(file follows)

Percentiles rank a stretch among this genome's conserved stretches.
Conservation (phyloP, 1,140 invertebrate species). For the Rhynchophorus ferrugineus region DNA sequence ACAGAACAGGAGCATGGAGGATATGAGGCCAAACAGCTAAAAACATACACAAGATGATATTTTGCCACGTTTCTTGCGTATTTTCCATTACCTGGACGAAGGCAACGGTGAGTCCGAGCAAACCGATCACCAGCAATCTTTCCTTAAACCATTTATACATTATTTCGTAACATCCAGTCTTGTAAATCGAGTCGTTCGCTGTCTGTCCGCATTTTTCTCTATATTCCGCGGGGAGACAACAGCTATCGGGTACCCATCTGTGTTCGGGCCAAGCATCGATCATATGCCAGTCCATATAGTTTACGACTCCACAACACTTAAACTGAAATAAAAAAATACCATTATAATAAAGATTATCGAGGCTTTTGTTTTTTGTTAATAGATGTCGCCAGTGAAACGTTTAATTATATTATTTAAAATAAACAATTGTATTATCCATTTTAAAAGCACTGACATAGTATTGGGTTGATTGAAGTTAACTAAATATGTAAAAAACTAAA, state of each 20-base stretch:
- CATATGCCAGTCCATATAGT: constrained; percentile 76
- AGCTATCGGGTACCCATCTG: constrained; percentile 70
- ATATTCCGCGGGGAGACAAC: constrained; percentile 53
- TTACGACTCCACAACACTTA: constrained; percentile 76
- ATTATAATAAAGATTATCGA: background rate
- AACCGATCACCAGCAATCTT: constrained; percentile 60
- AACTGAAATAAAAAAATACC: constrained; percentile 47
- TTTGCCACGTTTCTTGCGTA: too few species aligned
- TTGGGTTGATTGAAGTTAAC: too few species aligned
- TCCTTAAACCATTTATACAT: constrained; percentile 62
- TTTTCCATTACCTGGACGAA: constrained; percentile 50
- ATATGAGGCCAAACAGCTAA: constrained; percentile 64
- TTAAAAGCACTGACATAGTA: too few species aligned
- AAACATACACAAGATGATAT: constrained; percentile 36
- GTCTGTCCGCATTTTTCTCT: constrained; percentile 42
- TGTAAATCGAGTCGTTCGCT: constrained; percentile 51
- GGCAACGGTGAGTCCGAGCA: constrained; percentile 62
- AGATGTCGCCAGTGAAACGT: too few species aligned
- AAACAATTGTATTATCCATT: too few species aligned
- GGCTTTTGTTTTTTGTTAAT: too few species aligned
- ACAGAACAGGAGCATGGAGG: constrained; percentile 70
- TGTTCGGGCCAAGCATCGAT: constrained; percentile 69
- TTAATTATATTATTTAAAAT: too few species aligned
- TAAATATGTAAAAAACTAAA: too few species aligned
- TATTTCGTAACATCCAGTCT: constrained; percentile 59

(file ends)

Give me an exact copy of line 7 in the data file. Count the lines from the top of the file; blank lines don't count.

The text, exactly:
- ATTATAATAAAGATTATCGA: background rate